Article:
What Marketers Can Learn From Terrorists
The social media revolution has been integral to communication across the Muslim world. From the Arab Spring and active youth engagement to extremist recruitment and networking, digital diplomacy and social media use have transformed the communication paradigm in international relations.
So what does this mean for regimes and voters? For terrorist organizations? Dr. Haroon Ullah discussed his new book, , which outlined social media’s influence on the Muslim world, and its implications for regional and international politics. Moderating this program was Karen North, Professor of Communication and Director of the Digital Social Media program.
About Haroon Ullah
Dr. Haroon Ullah is Chief Strategy Officer for the Broadcasting Board of Governors, an $800 million global media agency. A former senior adviser to three Secretaries of State, Haroon’s expertise includes digital transmedia strategy and countering violent extremism. He is a Peabody TV Award recipient, an Adjunct Professor at Georgetown University and a term member of the Council on Foreign Relations. An award-winning author, Digital World War (Yale University Press) is his third book.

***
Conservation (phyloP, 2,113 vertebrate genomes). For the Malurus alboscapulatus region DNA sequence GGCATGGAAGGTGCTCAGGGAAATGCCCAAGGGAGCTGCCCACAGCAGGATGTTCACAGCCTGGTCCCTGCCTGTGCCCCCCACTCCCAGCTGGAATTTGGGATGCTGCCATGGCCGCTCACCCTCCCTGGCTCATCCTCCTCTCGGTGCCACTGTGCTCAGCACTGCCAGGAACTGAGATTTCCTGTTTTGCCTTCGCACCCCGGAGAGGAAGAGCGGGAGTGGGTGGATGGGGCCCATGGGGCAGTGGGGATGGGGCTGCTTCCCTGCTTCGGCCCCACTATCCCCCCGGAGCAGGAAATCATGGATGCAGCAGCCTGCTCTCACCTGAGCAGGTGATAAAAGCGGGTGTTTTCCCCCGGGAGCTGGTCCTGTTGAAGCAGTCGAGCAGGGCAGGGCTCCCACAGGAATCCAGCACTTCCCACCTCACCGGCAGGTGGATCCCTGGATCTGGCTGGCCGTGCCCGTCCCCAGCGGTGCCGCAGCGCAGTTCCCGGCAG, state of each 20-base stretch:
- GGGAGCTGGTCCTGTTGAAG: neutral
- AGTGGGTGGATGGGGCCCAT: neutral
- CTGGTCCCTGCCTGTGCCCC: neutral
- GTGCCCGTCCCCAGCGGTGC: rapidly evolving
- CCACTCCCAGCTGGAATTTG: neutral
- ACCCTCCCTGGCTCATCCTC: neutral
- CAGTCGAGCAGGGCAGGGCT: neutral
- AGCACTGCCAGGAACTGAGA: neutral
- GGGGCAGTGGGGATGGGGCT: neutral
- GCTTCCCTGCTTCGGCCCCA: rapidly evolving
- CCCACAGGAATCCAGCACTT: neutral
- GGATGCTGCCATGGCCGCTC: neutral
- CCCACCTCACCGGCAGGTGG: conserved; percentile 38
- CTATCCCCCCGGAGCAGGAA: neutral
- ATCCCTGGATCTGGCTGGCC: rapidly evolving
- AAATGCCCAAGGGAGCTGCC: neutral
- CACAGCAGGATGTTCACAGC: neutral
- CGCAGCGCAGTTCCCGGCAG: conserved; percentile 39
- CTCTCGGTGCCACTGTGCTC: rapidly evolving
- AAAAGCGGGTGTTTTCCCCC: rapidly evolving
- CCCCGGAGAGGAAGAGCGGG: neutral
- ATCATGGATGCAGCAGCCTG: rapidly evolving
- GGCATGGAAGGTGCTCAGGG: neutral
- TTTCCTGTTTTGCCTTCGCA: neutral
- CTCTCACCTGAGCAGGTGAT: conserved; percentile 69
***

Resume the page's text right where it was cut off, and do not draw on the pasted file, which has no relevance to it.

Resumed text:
About Karen North
Karen North, Ph.D. is a recognized expert in social media and in psychology. She is the Director of USC Annenberg's Digital Social Media (DSM) program, and a Clinical Professor in the School of Communication. DSM (formerly, Annenberg Program on Online Communities) is the world’s first master’s degree program and research center focused on the leadership and management of social media and online communities. Trained as a clinical and social psychologist and with considerable work experience in telecommunications policy and practice, Dr. North’s interests come together in the digital world where entrepreneurs and large companies seem most focused on using social and digital media to bring people together and form groups online. Prior to building USC’s online communities (social media) program, Dr. North was the Assistant Dean of the UCLA School of Public Policy. She previously worked in the Clinton Administration in the White House Office of Science and Technology Policy, and before that she worked for Rep. Edward Markey, Chairman of the US House of Representatives Subcommittee on Telecommunications and Finance.
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